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JOURNALISTS SUFFER FROM EMOTIONAL FALLOUT, TOO

The first rule of journalism is to distance yourself from your feelings and bias, and report the facts objectively.

That ideal may work at journalism school, but it's different in real life, as many print and broadcast reporters who covered the terrorist crisis in the past 10 days have learned.

Keeping emotional objectivity has been all but impossible. Even a hardened and experienced newsman like CBS' Dan Rather sobbed while talking about the terrorist attacks while appearing with David Letterman. ABC's Peter Jennings wept during news coverage, and NBC's Tom Brokaw more than once could be seen struggling to control his emotions while sitting in the anchor chair.

But it certainly wasn't just superstar television anchors who had to cope with the overwhelming emotion of this unfolding story.

"I'm a sea of conflicting emotions right now," said Susan Harrigan, who covers Wall Street for Newsday, the Long Island newspaper. "Like everyone else in New York, I'm trying to get back to normal, but it's hard."

Harrigan, who has been a reporter for more than two decades and covered the Vietnam War, was two blocks away from the World Trade Center when it collapsed. She was off work but ran to the building, near her apartment, to cover the story. Harrigan knew many of the business people killed in the building's destruction.

"I feel guilty for having been able to write a story about an incident in which so many people died," she said in a telephone conversation this week. "I thought I was going to die.

"I haven't been able to be as tough as I want to be," added Harrigan, 56. "I had one day off after covering this tragedy. On that day off, I went to church and cried. I couldn't stop crying in church."

It may feel overwhelming, but such a reaction may be positive.

"Journalists are supposed to distance themselves from stories, but they are human," said Rem Rieder, editor and senior vice president of the American Journalism Review. "You're kidding yourself if you think you can cover a story like this and not be affected.

"It may not bother you as much when you are in the middle of it and throwing yourself into the story. It's afterward, when you're all done, that it hits you."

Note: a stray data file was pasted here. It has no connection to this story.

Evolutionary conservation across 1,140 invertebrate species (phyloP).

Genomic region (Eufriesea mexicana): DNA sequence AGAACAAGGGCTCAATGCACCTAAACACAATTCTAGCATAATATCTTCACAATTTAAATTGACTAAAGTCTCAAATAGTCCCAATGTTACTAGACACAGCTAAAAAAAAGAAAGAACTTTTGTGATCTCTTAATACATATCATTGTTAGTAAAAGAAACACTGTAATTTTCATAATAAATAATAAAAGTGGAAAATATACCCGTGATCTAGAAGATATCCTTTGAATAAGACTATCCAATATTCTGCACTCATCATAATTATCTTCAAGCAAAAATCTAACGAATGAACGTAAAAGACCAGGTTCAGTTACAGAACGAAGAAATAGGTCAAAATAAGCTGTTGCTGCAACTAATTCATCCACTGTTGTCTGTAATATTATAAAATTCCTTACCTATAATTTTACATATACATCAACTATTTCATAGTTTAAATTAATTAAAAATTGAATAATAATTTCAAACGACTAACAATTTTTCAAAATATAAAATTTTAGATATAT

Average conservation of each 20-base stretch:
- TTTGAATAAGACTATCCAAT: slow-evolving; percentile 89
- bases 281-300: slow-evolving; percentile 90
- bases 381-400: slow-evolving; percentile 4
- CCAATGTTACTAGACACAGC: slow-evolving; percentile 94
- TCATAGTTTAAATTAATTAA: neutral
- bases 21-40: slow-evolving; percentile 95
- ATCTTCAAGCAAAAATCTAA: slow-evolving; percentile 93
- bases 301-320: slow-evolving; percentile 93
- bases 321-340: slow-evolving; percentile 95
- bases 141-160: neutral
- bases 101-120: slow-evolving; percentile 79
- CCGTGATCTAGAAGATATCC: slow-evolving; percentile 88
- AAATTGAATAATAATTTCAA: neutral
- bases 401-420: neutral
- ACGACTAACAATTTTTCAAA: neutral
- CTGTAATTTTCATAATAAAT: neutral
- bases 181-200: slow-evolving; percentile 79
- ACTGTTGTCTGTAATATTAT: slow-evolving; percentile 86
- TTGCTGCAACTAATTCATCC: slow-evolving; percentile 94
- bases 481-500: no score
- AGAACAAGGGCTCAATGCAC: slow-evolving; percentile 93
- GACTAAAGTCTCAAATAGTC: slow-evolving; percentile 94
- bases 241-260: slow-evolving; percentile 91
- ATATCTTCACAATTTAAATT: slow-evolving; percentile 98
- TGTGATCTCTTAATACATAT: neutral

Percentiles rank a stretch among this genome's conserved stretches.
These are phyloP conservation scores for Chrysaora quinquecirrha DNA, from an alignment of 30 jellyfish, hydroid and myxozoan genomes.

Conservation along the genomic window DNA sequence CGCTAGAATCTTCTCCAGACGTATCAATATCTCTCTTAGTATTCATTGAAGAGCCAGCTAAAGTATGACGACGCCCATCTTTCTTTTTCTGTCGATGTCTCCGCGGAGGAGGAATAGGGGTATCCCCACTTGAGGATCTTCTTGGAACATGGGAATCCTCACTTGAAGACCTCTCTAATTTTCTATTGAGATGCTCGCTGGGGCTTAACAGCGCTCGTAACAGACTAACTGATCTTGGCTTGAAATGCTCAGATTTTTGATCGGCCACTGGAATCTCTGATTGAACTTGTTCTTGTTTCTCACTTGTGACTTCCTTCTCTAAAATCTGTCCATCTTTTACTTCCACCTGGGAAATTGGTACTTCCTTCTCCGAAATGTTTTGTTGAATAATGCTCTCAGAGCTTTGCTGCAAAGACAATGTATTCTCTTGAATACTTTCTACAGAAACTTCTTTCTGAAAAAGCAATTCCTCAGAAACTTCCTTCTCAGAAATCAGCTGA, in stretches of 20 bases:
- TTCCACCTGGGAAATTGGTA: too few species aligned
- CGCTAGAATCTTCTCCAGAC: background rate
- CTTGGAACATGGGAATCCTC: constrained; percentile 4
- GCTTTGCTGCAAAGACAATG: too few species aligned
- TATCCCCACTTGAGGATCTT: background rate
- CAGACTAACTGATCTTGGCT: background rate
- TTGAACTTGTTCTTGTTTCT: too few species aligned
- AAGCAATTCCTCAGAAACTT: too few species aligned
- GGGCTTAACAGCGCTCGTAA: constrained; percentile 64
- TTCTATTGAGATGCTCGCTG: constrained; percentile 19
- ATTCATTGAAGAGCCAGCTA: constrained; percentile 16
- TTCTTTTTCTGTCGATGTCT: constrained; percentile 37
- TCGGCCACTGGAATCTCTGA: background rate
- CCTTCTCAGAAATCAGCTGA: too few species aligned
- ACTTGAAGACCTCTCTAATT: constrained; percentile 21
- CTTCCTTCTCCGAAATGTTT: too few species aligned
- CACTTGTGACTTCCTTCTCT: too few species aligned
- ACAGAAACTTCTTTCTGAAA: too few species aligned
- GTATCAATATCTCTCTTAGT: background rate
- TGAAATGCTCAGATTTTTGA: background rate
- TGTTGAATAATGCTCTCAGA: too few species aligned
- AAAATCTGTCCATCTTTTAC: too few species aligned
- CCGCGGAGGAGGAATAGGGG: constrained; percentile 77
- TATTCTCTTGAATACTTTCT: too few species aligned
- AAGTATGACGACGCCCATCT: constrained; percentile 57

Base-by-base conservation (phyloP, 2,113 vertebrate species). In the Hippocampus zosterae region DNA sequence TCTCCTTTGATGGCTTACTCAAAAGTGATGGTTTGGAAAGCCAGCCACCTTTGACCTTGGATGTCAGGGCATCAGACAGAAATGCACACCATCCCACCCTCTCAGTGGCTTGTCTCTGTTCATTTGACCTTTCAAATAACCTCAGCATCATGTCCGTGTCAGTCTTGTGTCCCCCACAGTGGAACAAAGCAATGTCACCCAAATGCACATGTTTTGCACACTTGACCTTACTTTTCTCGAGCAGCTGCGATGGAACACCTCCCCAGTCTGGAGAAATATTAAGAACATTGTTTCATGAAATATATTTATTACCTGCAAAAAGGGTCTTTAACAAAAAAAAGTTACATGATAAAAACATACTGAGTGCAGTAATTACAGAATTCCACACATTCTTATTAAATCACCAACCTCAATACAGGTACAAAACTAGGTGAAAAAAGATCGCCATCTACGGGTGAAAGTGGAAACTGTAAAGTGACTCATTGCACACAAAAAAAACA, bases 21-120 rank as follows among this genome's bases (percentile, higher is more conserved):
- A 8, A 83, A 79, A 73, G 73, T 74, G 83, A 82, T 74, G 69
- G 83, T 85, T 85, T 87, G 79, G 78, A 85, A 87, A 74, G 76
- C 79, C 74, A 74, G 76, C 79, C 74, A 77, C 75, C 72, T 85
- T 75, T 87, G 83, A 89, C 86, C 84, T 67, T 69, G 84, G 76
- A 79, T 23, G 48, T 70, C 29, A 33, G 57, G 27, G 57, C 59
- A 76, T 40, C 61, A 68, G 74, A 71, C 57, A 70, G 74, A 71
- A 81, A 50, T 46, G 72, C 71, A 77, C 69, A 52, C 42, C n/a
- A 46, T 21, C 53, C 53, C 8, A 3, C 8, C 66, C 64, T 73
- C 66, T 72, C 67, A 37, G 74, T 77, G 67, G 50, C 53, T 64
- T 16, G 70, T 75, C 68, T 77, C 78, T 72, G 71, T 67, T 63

News organizations, especially in New York, have offered help to journalists.

"For all of us, these events hit in waves and there has been a full range of responses and emotions," said Toby Usnik, director of public relations for the New York Times.

Usnik said the Times has offered help to employees through its Employee Assistance Program. The company, he said, has kept communications lines open to reporters and editors, offering counseling sessions, as well as food and lodging at the paper.

"People need to hear what's going on," Usnik said. "Some people couldn't get home. We invited people to bring their family to the office. We brought in food and gave them a place to sleep."

Living and working through this tragedy may forever alter the people who report the news.

"I don't know if I've changed since I've been back on the job for the past few days," Harrigan said. "But I do feel much more aware and sensitive to what other people are going through. And I know how people feel when they survive such a terrible event."

President George W. Bush has been criticized for his lack of communication skills and his weak media presence. Some critics say he's not scripted enough, while others charge he's scripted too much when he makes public appearances.

But the tragic events of Sept. 11, and the days following have shown that Bush can overcome his lack of video presence, mangled syntax and smirky facial expressions.

The president's finest moment may have been when he went to New York City and talked to firefighters and rescue workers at ground zero with a bullhorn. Bush's depth of feelings and sincerity shone through, and he commanded not only respect but admiration. He also took the press corps by surprise earlier last week when he became teary-eyed while talking about the attacks.

Still, he has a habit for falling into a cowboy jingoism. Bush's Texas slang of "wanted dead or alive," "chasing them into the hills" and "crusade" against terrorism, seem out of place in these uncertain times.

There have been three dominant media presidents during the modern television era that began in 1960: John F. Kennedy, Ronald Reagan and Bill Clinton. Each were able to use television to reassure and comfort the American people during a major crisis Lyndon Johnson, Richard Nixon, Gerald Ford, Jimmy Carter and the elder George Bush never mastered the medium and in many ways that may have contributed to their political downfall.

Television can define a presidency as much as world and national events.

The pressure on President Bush now is to rise to the occasion, not only as a leader but also as a communicator. Meeting those challenges may not only define the future of his presidency, but also his place in history.

e-mail aviolanti@buffnews.com

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